Mr. Pirate & I had obtained a new-to-us, small travel trailer in February.  After working on it for safety issues, our first major trip was to the Pacific Northwest coat ... Oregon, Washington and, while we were there .. British Columbia, Canada.

One quilt shop we visited in Vancouver, BC was a small shop (I mean VERY small) called The Cloth Shop on touristy Granville Island.  Such a delightful little place, it's chock full of fabrics that I haven't run across elsewhere.

One kit for a small blanket was bundled with Canadian themed fabrics.  It was exactly what I was looking for during this trip ... fabrics representative of the area we were in.  The pattern itself is simple as can be .. just strips of fabric, in varying widths, sewn together to create the top.  Nothing fancy at all ... you're letting the fabric do the speaking for you.

Once I got back home, I paired the sewn-together strips with a faux fleecy "sheepskin" to create a self-mitered blanket.  It's a nice is throw when you're sitting in a chair or on the couch ... or ideal for a baby's or toddler's blanket.

* Simple Wishes.
This free pattern came from the Moda Bake Shop. It's another great pattern to showcase gradient (ombre) fabric.

The fabric I used was one of my "vintage" pieces from my stash .. Pointillist Palette by Debra Lunn & Michael Mrowka for Robert Kaufman Fabrics, circa 1995.

My fabric started with the darkest shade at both selvages, fading the colors until it was lightest in the center.  I used the full width of fabric for each column of this quilt, so as to best use this striking fabric.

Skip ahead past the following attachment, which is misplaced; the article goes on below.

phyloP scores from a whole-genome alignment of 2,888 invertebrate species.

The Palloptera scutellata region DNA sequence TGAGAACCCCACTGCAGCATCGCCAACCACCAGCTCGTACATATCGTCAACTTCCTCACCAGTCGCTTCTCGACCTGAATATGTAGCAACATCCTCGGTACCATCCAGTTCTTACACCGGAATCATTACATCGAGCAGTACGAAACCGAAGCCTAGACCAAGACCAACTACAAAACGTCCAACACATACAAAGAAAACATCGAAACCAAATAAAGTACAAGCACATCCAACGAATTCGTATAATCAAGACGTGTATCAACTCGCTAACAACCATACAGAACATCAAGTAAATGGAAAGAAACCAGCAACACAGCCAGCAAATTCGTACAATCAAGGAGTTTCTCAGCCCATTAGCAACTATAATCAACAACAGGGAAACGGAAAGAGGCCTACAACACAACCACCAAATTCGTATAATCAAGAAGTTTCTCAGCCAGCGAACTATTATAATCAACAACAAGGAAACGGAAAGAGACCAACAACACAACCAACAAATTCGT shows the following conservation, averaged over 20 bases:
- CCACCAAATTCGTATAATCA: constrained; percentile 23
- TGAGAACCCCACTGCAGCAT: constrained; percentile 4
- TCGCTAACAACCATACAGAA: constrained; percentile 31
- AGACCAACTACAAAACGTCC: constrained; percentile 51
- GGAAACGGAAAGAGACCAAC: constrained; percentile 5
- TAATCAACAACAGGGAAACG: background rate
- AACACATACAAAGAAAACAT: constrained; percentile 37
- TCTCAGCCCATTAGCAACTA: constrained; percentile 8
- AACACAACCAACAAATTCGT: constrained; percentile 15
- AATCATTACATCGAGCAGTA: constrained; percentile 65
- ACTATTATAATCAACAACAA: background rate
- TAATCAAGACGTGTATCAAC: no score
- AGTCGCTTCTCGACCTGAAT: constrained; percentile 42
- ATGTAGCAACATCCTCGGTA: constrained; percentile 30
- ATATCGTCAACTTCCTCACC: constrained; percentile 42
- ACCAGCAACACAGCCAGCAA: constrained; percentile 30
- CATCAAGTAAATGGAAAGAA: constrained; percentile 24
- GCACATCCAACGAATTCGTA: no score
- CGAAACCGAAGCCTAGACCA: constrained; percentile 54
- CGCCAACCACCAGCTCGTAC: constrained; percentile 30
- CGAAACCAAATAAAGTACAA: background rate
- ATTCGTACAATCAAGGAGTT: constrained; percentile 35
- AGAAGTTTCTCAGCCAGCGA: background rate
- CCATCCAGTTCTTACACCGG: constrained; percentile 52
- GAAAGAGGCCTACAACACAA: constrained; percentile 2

The Pointillist fabric I see now (circa 2016) doesn't have that kind of gradation .. the ones I've seen go from dark to light (or shading from one color to another) in one direction only.

* Portuguese Tiles.
This Christmas fabric top was made from the inventory of my dear sister-in-law's mother.  Her mother passed away last year and my SIL asked me to help sort through the sewing room.  Since my SIL doesn't sew at all, she said that I could have anything out of the room that caught my fancy.  Items that I didn't take would be disposed of elsewhere.

I asked my SIL if she would like a quilt made from her mother's fabric and this is one of them.

The pattern I used is called "Fat Quarter Twist" by my quilting friend Patti Laird, through her Etsy shop, Sleeping Cat Creations.  My border treatment varies from that in the pattern.

It is *also* known as "Portuguese Tiles".

* City Slicker by Highway 10.
The pattern for this top came from Highway 10 Designs Etsy shop.  What's unusual about this pattern is that there is *no* border.  Obviously you could put on one, but I rather liked it this way.

This is another top that I made from my SIL's mother's inventory.

One piece of fabric was ribbon stripes.  They were printed in such a manner that I could cut them apart and use them as the sashing between the blocks.

moving onto September, I actually COMPLETED .. as in QUILTED 3 projects!  I honestly don't know what came over me. :-)

* Weed-n-munchies mug rugs.